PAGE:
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Sloe Berries

The Blackthorn Bushes will be in the right hand corner, partly against the new fence but also coming just up the right hand side of the Kitchen Garden, in what is the most vulnerable area of the garden, just alongside the graveyard – not that the residents will object, but the land is higher there against our fence, so we want a bit more security.  But I think a combination of all those plants, with their colourful blossoms and berries, will not only help the birds, bees and butterflies, but will also make the neighbours (and us) happy.

Erik’s been busy again.  He heard me muttering something about “Why did we collect all these leaves up when we have nothing to put them in?” and ‘Hey Presto’, look what he made me.

My leaf composter

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My leaf composter.

He sure knows how to please a girl!

Now all the leaves from our many trees can be turned into brilliant leaf compost and mulch.  Whilst he was doing this, we were thrilled to be accompanied by a very friendly and fat lady blackbird who trots between our feet as we are in this part of the garden.  Every basket of leaves that was tipped into this leaf store was examined in minute detail by Mummy blackbird for slugs and snails.  Must take my camera down there and see if I can take a photo of her – she is just not afraid at all. Luckily our cat doesn’t venture this far down the garden, so hopefully she will be safe.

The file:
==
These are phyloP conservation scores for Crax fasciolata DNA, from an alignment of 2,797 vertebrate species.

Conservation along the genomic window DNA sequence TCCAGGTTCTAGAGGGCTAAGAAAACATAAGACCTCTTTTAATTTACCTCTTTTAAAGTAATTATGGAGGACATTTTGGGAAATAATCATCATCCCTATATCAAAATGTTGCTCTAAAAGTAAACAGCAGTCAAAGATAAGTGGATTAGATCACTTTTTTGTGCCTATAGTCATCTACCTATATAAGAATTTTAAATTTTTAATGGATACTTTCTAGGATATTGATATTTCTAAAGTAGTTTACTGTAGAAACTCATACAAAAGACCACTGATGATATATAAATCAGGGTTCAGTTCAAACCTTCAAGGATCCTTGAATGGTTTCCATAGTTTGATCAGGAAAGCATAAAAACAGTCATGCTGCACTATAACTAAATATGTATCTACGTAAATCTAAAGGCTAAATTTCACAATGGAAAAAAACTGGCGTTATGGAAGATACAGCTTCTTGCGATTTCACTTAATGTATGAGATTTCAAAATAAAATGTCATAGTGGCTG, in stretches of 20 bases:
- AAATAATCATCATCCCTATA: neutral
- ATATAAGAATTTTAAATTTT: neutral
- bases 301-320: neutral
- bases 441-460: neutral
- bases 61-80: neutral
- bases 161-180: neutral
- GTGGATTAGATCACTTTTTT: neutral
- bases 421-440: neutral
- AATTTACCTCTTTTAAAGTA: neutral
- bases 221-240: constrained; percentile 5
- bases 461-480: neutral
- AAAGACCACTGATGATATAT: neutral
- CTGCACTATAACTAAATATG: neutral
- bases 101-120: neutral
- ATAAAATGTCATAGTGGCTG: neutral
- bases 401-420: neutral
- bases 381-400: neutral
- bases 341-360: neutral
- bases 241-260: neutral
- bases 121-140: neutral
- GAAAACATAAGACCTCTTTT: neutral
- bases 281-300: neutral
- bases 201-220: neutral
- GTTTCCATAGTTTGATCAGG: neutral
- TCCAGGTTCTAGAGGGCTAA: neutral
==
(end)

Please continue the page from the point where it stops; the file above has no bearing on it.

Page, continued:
Plus the Raspberry bed is finished, the Raspberry canes are all in situ, and Erik is designing the default design for our raised beds.  This week, the weather is expected to be lovely, and I’m feeling absolutely fit and healthy, therefore I will be mostly planting seeds and apple trees and damson trees and pear trees.  So no chance of me slacking off, just yet.  Just itching to be Mother Nature, get planting and growing and get our Kitchen Garden well on the way to being productive.

So, as you can see, the Kitchen Garden is really taking shape, and we’re loving it!